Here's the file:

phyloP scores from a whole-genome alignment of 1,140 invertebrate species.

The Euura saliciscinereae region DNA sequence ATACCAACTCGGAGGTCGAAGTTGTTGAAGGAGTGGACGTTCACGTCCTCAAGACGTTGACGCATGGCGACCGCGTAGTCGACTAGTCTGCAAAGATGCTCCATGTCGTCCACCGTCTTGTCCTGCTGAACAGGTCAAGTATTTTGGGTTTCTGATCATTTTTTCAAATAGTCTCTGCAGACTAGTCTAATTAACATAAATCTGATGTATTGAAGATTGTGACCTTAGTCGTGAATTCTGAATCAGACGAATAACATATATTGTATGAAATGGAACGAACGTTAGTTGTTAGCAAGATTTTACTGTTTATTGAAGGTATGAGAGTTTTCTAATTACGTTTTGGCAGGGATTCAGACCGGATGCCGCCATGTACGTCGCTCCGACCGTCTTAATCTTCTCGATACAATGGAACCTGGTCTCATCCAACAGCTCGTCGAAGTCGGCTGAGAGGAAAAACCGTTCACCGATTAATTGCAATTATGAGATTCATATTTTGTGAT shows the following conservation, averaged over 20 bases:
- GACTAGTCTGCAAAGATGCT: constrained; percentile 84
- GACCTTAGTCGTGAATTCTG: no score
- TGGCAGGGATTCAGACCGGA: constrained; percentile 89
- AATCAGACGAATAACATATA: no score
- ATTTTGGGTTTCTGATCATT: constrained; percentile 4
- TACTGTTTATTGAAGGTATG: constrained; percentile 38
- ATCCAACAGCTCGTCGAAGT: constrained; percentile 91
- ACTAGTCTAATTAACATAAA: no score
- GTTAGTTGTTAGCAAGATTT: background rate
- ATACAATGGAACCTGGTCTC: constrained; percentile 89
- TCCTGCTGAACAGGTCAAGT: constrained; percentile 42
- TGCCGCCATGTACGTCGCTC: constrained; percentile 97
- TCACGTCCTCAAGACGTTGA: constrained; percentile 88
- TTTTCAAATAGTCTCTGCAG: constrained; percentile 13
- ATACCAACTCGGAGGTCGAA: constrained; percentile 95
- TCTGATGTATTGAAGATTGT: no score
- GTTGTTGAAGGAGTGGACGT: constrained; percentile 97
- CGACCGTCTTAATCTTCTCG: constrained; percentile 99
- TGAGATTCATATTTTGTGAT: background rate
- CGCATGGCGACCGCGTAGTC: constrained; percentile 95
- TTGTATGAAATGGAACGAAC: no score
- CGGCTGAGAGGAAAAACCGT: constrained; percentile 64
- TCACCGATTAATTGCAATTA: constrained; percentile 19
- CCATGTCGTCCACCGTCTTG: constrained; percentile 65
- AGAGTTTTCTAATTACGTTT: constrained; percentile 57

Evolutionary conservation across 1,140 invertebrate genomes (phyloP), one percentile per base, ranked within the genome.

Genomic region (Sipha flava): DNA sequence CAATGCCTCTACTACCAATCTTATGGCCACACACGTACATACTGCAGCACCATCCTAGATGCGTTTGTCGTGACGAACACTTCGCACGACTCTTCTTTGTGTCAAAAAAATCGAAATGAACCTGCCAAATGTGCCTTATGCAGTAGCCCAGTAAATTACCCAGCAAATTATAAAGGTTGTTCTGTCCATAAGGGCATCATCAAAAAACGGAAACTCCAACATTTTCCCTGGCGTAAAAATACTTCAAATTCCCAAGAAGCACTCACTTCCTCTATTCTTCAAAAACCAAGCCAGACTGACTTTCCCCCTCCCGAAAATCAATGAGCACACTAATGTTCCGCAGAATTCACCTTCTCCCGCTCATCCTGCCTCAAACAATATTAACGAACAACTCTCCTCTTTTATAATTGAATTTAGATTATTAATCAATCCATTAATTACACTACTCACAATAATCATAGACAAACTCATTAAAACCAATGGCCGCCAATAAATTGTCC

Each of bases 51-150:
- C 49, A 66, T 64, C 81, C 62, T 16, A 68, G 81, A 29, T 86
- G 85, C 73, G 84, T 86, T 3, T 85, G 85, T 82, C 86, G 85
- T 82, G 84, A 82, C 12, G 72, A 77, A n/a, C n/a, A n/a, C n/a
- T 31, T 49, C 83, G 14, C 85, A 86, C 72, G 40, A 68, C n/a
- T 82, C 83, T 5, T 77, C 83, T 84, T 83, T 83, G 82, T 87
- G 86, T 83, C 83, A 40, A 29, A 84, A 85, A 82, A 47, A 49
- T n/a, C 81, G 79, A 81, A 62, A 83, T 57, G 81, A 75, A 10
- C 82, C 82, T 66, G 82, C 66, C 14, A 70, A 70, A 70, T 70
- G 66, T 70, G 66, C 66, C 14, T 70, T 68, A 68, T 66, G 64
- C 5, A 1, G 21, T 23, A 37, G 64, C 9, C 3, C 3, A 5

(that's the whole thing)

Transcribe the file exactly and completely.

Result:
phyloP scores from a whole-genome alignment of 1,140 invertebrate species.

The Euura saliciscinereae region DNA sequence ATACCAACTCGGAGGTCGAAGTTGTTGAAGGAGTGGACGTTCACGTCCTCAAGACGTTGACGCATGGCGACCGCGTAGTCGACTAGTCTGCAAAGATGCTCCATGTCGTCCACCGTCTTGTCCTGCTGAACAGGTCAAGTATTTTGGGTTTCTGATCATTTTTTCAAATAGTCTCTGCAGACTAGTCTAATTAACATAAATCTGATGTATTGAAGATTGTGACCTTAGTCGTGAATTCTGAATCAGACGAATAACATATATTGTATGAAATGGAACGAACGTTAGTTGTTAGCAAGATTTTACTGTTTATTGAAGGTATGAGAGTTTTCTAATTACGTTTTGGCAGGGATTCAGACCGGATGCCGCCATGTACGTCGCTCCGACCGTCTTAATCTTCTCGATACAATGGAACCTGGTCTCATCCAACAGCTCGTCGAAGTCGGCTGAGAGGAAAAACCGTTCACCGATTAATTGCAATTATGAGATTCATATTTTGTGAT shows the following conservation, averaged over 20 bases:
- GACTAGTCTGCAAAGATGCT: constrained; percentile 84
- GACCTTAGTCGTGAATTCTG: no score
- TGGCAGGGATTCAGACCGGA: constrained; percentile 89
- AATCAGACGAATAACATATA: no score
- ATTTTGGGTTTCTGATCATT: constrained; percentile 4
- TACTGTTTATTGAAGGTATG: constrained; percentile 38
- ATCCAACAGCTCGTCGAAGT: constrained; percentile 91
- ACTAGTCTAATTAACATAAA: no score
- GTTAGTTGTTAGCAAGATTT: background rate
- ATACAATGGAACCTGGTCTC: constrained; percentile 89
- TCCTGCTGAACAGGTCAAGT: constrained; percentile 42
- TGCCGCCATGTACGTCGCTC: constrained; percentile 97
- TCACGTCCTCAAGACGTTGA: constrained; percentile 88
- TTTTCAAATAGTCTCTGCAG: constrained; percentile 13
- ATACCAACTCGGAGGTCGAA: constrained; percentile 95
- TCTGATGTATTGAAGATTGT: no score
- GTTGTTGAAGGAGTGGACGT: constrained; percentile 97
- CGACCGTCTTAATCTTCTCG: constrained; percentile 99
- TGAGATTCATATTTTGTGAT: background rate
- CGCATGGCGACCGCGTAGTC: constrained; percentile 95
- TTGTATGAAATGGAACGAAC: no score
- CGGCTGAGAGGAAAAACCGT: constrained; percentile 64
- TCACCGATTAATTGCAATTA: constrained; percentile 19
- CCATGTCGTCCACCGTCTTG: constrained; percentile 65
- AGAGTTTTCTAATTACGTTT: constrained; percentile 57

Evolutionary conservation across 1,140 invertebrate genomes (phyloP), one percentile per base, ranked within the genome.

Genomic region (Sipha flava): DNA sequence CAATGCCTCTACTACCAATCTTATGGCCACACACGTACATACTGCAGCACCATCCTAGATGCGTTTGTCGTGACGAACACTTCGCACGACTCTTCTTTGTGTCAAAAAAATCGAAATGAACCTGCCAAATGTGCCTTATGCAGTAGCCCAGTAAATTACCCAGCAAATTATAAAGGTTGTTCTGTCCATAAGGGCATCATCAAAAAACGGAAACTCCAACATTTTCCCTGGCGTAAAAATACTTCAAATTCCCAAGAAGCACTCACTTCCTCTATTCTTCAAAAACCAAGCCAGACTGACTTTCCCCCTCCCGAAAATCAATGAGCACACTAATGTTCCGCAGAATTCACCTTCTCCCGCTCATCCTGCCTCAAACAATATTAACGAACAACTCTCCTCTTTTATAATTGAATTTAGATTATTAATCAATCCATTAATTACACTACTCACAATAATCATAGACAAACTCATTAAAACCAATGGCCGCCAATAAATTGTCC

Each of bases 51-150:
- C 49, A 66, T 64, C 81, C 62, T 16, A 68, G 81, A 29, T 86
- G 85, C 73, G 84, T 86, T 3, T 85, G 85, T 82, C 86, G 85
- T 82, G 84, A 82, C 12, G 72, A 77, A n/a, C n/a, A n/a, C n/a
- T 31, T 49, C 83, G 14, C 85, A 86, C 72, G 40, A 68, C n/a
- T 82, C 83, T 5, T 77, C 83, T 84, T 83, T 83, G 82, T 87
- G 86, T 83, C 83, A 40, A 29, A 84, A 85, A 82, A 47, A 49
- T n/a, C 81, G 79, A 81, A 62, A 83, T 57, G 81, A 75, A 10
- C 82, C 82, T 66, G 82, C 66, C 14, A 70, A 70, A 70, T 70
- G 66, T 70, G 66, C 66, C 14, T 70, T 68, A 68, T 66, G 64
- C 5, A 1, G 21, T 23, A 37, G 64, C 9, C 3, C 3, A 5